Liverpool‘s resounding 7-0 win against Maribor in midweek sent fans down memory lane to when Rafael Benitez’s side racked up a record win over Besiktas.
The Reds’ mauling in Slovenia on Tuesday represented a club record scoreline on the road in Europe, but in 2007 it was a record for the entire competition that Liverpool were setting: the biggest winning margin since the Champions League began.
That 8-0 win over Besiktas has since been equalled by Real Madrid, but it means the Reds now jointly hold the Champions League records for biggest home and away wins.
It’s almost exactly 10 years since Benitez’s side ran riot at Anfield against the Turkish side, so what became of the players involved that day?
Spanish stopper Reina served the Reds up until Brendan Rodgers’ decision to replace him with Simon Mignolet.
Reina played almost 400 games before departing and has since spent time at Bayern Munich before moving to Napoli, where he has been first-choice goalkeeper for the past almost two-and-a-half years.
Arbeloa had only joined Liverpool earlier that year but quickly became a fixture in the side at full-back under Benitez, on either side of the pitch.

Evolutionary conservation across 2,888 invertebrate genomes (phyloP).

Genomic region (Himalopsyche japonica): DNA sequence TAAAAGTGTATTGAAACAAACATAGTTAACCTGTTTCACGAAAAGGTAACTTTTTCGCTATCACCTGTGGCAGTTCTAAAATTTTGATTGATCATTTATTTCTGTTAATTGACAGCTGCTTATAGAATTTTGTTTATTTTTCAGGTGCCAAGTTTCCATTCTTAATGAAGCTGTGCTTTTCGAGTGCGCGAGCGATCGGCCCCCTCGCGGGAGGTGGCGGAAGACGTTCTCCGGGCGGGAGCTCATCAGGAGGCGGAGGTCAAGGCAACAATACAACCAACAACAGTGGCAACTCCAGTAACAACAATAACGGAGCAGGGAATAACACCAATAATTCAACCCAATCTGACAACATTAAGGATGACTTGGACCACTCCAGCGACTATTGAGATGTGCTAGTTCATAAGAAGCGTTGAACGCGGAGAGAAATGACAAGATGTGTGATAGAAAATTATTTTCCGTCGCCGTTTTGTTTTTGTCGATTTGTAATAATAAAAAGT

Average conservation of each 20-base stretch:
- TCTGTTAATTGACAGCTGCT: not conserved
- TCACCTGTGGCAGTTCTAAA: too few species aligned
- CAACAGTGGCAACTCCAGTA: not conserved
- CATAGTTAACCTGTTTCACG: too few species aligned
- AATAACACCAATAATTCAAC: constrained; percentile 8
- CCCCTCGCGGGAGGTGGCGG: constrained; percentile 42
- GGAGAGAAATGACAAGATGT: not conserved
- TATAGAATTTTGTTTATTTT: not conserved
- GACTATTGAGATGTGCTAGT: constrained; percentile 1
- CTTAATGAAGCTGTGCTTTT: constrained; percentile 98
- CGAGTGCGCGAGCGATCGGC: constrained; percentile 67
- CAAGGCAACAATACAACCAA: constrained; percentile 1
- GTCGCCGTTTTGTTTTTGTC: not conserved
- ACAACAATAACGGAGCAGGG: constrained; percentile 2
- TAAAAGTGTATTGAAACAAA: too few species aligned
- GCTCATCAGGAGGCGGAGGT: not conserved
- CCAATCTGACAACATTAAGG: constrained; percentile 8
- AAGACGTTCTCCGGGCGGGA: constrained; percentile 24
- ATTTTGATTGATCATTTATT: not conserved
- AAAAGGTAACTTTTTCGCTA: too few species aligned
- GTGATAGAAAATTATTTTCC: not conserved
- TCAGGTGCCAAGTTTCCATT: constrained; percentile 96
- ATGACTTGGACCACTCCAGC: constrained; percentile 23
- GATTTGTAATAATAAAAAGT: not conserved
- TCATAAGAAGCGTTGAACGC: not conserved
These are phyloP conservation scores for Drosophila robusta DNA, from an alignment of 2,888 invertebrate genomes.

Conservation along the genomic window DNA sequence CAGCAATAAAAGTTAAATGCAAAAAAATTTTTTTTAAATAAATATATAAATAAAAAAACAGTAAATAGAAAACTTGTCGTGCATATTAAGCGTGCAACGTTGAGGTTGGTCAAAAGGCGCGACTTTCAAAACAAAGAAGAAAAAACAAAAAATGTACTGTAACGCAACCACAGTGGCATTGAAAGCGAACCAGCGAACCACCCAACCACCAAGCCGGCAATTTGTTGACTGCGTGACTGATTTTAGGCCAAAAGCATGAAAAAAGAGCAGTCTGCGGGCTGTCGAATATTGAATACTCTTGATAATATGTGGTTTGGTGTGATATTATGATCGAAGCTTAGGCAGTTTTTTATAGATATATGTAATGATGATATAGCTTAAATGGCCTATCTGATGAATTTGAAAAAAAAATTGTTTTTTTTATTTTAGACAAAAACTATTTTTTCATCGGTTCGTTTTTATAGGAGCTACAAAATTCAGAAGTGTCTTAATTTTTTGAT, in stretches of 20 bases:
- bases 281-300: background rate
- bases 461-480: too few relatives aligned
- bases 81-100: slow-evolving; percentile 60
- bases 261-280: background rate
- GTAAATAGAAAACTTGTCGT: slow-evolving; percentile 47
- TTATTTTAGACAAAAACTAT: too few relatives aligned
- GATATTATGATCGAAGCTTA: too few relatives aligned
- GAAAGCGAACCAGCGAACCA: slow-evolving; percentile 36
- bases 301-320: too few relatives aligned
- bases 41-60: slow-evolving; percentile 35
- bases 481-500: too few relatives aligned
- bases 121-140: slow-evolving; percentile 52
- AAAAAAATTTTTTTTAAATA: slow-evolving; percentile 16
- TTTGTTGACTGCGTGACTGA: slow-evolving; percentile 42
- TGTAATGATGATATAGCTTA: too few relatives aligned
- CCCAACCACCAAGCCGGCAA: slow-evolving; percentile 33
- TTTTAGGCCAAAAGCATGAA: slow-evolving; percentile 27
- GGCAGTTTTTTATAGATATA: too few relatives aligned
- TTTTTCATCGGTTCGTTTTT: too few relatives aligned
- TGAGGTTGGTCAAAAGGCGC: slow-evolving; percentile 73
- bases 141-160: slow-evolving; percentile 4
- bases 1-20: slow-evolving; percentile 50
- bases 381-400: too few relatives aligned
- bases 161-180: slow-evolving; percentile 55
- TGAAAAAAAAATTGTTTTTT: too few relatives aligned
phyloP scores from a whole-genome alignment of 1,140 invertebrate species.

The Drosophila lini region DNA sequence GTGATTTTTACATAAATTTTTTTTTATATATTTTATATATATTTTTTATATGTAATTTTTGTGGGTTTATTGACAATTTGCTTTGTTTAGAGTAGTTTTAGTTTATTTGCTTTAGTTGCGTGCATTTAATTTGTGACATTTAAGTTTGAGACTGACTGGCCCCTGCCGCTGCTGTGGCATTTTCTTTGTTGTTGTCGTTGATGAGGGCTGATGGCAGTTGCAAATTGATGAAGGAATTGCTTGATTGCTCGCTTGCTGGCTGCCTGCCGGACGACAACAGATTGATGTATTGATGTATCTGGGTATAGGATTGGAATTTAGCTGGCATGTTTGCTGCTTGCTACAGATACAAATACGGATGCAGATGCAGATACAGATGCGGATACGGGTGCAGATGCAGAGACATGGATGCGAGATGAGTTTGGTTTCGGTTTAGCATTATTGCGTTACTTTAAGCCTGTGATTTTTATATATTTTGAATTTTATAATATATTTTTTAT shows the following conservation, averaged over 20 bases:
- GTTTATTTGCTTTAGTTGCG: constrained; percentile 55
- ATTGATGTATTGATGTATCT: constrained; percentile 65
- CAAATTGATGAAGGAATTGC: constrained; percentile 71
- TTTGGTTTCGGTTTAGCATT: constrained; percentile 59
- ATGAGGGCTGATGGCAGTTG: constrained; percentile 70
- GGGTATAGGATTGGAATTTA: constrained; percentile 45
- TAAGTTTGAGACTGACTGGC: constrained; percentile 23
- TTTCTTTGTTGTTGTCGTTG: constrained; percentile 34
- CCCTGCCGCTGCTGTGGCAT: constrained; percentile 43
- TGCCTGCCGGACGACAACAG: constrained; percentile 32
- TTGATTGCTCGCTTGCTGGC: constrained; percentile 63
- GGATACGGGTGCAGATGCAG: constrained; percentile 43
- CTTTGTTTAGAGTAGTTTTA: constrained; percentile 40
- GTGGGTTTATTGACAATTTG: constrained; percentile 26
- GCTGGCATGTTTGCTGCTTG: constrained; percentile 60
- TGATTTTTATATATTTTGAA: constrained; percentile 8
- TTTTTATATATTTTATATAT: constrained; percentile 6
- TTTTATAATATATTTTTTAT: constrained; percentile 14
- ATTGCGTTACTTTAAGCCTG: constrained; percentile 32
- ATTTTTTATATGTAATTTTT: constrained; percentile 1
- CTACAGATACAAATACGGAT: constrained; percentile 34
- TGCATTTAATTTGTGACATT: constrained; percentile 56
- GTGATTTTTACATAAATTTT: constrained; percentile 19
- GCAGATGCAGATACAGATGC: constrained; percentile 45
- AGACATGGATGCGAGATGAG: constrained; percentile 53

He left Liverpool in 2009 after playing 98 times in a Red shirt, joining Real Madrid where he enjoyed much success both as a starter and squad player.
Arbeloa spent one year at West Ham before retiring from the game in the summer just past.
One of Liverpool‘s biggest modern-day legends, Carragher was a one-club man who played 737 times for the Reds.
He retired from playing in 2013 and is now a co-commentator and pundit with Sky Sports.
The rock-solid pairing of Carragher and Hyypia might be one some fans wish were back on the field at times in the current season.
A Finnish defender of intelligence, composure and an iron will to win, Hyypia served as club captain before gradually taking a backseat role as his age advanced.
He left Liverpool for Bayer Leverkusen in 2009, retired two years later and has since been trying to make his way in management, most recently with FC Zurich. Hyypia is not currently attached to a club.
Brazilian full-back Aurelio joined the Reds on a free and left on a free—while also leaving, and joining, on free transfers in the middle of his six-year stay.
Immensely talented but constantly hampered by injuries, Aurelio played well over 100 games for the Reds but never quite managed to remain in the team for long stretches.
He left in 2012 for Gremio, retiring two years later.
Aurelio doesn’t appear to be involved in football at present in any capacity—but clearly still keeps an eye on the Reds, judging by his chat with LiverpoolFC.com earlier this year.
John Arne Riise
The Aurelio-Riise tandem was a frequent sight down the left side of the pitch for Liverpool, with both players capable of playing at full-back or further forward in midfield.
Riise was comfortably the more frequently playing of the duo, playing almost 350 games, before leaving for AS Roma in 2008. A meandering end to his career saw him take in Fulham, APOEL, Delhi Dynamos and Aalesund.